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Hormones and Behavior-Test 1
Terms in this set (69)
What are some features of the endocrine system? How is it similar and different from other chemical communications systems?
1. Hormones are organic chemical messengers produced and released, into the bloodstream, by specialized glands called endocrine glands.
2. Similar- Hormones are similar in function to neurotransmitters, the chemicals used by the nervous system to coordinate animals activities. and similar to cytokines, chemical released in immune system. because they use chemical signals
-Difference- hormones are like driving in a car. neural is like on a train. Neural takes milliseconds to complete, hormones can take seconds, minutes, hours. Hormones are involuntary and neural are voluntary.
Describe an early experiment and the methodology used to determine a hormone-behavior relationship.
3 groups of tested roosters. Castrated, castrated and reimplanted of its own testes in abdomen, castrated and reimplanted another roosters testes in abdomen.
-3 major conclusions:
1-testes are transplantable
2-transplanted testes can function and produce sperm
3-no nerves directing testicular function. its a secretory blood borne product
What are some problems with determining causality in hormone-behavior interactions?
2. Explain why behavior endocrinology's rely on converging evidence from a variety of approaches?
3. How do we establish a causal link between a hormone and a behavior?
1. Unique and complex interactions of genes and environment (chicken or the egg, humans reared in variety of environments)
2. Because there are different levels of analysis (immediate causation, development, evolution, and adaptive function.)
3. If you remove the hormone, the hormone dependent behavior will disappear. And will reappear when hormone is replaced. and hormone levels and the behavior in question should be covariant.
What are some experiment techniques for examining hormone-behavior relationships?
-Ablation- removal or extirpation of suspected course of a hormone (Bertholds experiment)
-Bioassasy- a test of the effects of the hormone on a living animal.
-Brain Imaging- (MRI, CT)
We discussed several examples of hormones in the news recently (i.e. transgender, sex differences in science, steroids in sports, Viagra etc.). If you were a researcher studying one of these issues, hypothesize what influence hormones could have on the central nervous system including sensory systems (input) and effectors (output) that results in a subsequent change of behavior.
- If we took steroids in sports:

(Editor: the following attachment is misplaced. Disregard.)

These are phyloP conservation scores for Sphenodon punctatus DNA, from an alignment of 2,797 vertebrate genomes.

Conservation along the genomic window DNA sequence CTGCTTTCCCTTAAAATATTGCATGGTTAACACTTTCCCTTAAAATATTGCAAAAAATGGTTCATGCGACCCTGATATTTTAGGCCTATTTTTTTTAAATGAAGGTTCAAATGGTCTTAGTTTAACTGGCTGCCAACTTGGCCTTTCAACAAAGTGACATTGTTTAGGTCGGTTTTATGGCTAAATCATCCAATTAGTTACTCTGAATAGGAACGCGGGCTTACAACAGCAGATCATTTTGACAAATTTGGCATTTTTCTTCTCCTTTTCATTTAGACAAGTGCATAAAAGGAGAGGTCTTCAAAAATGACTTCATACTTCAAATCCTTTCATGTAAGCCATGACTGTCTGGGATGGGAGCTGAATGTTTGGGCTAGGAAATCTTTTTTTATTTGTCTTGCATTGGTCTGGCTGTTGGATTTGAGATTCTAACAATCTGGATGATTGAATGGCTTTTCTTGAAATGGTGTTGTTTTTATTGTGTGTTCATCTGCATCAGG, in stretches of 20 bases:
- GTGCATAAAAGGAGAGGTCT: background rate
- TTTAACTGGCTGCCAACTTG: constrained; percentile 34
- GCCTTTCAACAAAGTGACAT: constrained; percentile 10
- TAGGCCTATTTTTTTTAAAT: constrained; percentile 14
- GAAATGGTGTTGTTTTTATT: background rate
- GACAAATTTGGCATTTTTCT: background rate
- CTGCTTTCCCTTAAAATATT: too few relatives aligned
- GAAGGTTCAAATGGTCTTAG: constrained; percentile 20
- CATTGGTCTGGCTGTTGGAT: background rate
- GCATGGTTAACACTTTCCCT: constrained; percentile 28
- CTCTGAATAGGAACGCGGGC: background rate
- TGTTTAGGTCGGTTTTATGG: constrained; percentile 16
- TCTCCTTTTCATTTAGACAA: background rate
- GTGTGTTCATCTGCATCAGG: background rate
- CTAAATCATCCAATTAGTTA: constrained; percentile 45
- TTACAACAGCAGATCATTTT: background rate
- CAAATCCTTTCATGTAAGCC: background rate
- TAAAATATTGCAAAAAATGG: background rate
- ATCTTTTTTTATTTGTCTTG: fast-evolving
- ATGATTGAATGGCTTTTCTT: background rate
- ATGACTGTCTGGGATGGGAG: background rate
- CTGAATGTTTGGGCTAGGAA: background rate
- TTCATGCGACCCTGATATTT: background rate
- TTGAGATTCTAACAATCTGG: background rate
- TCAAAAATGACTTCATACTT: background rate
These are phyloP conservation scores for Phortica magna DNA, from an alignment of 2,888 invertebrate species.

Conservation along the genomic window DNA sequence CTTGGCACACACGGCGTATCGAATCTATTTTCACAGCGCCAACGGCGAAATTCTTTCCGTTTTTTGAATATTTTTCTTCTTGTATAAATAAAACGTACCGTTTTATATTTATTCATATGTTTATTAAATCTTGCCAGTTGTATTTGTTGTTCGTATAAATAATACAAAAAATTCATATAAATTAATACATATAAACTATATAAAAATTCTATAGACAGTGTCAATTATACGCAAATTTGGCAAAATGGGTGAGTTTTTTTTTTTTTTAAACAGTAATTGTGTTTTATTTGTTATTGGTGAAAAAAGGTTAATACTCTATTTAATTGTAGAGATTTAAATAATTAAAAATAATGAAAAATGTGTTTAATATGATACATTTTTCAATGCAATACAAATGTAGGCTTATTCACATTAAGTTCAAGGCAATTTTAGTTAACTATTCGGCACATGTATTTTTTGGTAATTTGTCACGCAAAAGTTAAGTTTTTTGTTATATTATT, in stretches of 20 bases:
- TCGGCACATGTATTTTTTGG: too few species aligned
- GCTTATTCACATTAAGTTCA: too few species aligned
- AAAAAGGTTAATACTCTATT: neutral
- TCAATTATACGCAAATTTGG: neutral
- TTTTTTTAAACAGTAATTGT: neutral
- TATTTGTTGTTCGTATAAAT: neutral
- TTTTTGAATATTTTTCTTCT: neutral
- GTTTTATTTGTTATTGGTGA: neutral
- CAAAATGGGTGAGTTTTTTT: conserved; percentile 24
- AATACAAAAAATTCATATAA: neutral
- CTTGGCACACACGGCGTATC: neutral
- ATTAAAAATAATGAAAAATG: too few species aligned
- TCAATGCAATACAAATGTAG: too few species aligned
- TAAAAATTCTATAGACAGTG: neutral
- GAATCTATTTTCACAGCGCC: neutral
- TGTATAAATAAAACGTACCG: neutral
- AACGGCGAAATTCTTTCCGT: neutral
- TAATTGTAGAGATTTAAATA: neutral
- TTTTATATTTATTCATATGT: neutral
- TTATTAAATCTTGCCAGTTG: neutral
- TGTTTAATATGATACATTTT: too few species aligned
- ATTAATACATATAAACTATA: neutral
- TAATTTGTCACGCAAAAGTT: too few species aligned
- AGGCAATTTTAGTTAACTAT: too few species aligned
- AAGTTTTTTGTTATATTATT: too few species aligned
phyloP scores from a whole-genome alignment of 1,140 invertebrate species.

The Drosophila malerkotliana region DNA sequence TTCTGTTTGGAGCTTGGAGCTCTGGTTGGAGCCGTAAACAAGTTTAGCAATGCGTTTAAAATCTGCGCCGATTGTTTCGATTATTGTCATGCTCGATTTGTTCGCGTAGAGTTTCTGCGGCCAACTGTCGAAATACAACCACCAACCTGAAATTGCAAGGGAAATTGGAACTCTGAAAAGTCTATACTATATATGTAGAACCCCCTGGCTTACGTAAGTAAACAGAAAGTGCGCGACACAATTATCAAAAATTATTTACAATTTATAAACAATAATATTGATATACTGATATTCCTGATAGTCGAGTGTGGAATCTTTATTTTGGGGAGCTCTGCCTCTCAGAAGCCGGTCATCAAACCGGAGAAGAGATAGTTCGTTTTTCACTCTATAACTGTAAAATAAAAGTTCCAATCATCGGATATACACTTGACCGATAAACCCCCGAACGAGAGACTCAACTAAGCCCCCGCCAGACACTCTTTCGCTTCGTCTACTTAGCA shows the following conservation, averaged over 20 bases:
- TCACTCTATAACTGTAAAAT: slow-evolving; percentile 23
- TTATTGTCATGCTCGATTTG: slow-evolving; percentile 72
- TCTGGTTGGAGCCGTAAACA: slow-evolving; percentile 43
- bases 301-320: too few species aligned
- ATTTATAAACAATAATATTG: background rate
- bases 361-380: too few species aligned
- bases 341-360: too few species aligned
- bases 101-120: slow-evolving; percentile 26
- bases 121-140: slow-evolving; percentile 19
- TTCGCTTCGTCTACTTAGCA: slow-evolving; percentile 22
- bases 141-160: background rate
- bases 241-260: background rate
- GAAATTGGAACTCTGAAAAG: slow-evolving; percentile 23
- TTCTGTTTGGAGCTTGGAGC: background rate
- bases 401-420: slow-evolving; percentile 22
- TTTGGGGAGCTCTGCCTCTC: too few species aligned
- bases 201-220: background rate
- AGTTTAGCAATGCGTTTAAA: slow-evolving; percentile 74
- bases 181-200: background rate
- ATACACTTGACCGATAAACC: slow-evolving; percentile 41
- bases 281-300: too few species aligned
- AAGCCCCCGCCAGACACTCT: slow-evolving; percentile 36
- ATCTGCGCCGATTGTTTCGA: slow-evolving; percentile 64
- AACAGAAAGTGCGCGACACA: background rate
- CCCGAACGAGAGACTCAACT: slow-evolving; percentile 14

We'd have to determine how the steroids affects the sensory system, central nervous system, and the effector.
I hypothesize the steroids
What are the different modes of chemical communication. Provide examples.
Intracrine mediation- chemical mediation of intracellular events
Autrocrine mediation- feed back to influence the same cells that secreted them.
Paracrine mediation- secrete chemicals that affect adjacent cells.
Endocrine mediation- secrete chemicals into the bloodstream, where they may travel to distant target cells
Exocrine mediation- secrete chemicals into ducts (salivary ducts)
Ectocrine mediation- (pheromones) are released into the environment by individuals to communicate with others.
What are the general 6 features of an endocrine system?
1. Endocrine glands are ductless
2. they're rich in blood supply
3. hormones are released into bloodstream
4. Hormones can virtually travel to every cell in the body.
5.Hormones interact with distant targets via receptors (cell surface or intracellular)
6. Hormones affect cell function (metabolism, energy storage)
What are the 7 releasing/Inhibitory hormones?
Where are they secreted from?
-Thyrotopin-releasing hormone (TRH)
-Growth hormone releasing hormone (GHRH)
-Gonadotropin releasing hormone (GnRH)
-Melanotropin releasing hormone (MRH)
-Corticotropin releasing hormone (CRH)
-Prolactin Inhibitory hormone (PIH)
- Melanotropin Inhibitory Hormone (MIH)
What are the 7 tropic (anterior pituitary) Hormones?
-Luteinizing hormone (LH)
-Follicle stimulating hormone (FSH)
-Thyroid stimulating hormone (TSH)
-Growth Hormone (GH)
-Adrenocorticotopic hormone (ACTH)
- Melanocyte stimulation Hormone (MSH)
2 hormones released in posterior pituitary gland?
Oxytocin- influence reproduction function in mammals, uterine contractions, induce labor, milk letdown
Vasopressin- also known as antidiuretic hormone (ADH). retain water, causes constriction of blood vessels when extreme blood loss.
For the Following 9 groups; be able to discuss what class its from, where its produced, and where it goes. What do we know about its influence on behavior?
Thyrotropin Releasing Hormone (TRH):
Peptide hormone, Anterior pituitary,
Luteinizing Hormone (LH):
Peptide Hormone, produced in anterior pituitary, goes to gonads.
Affects social behavior
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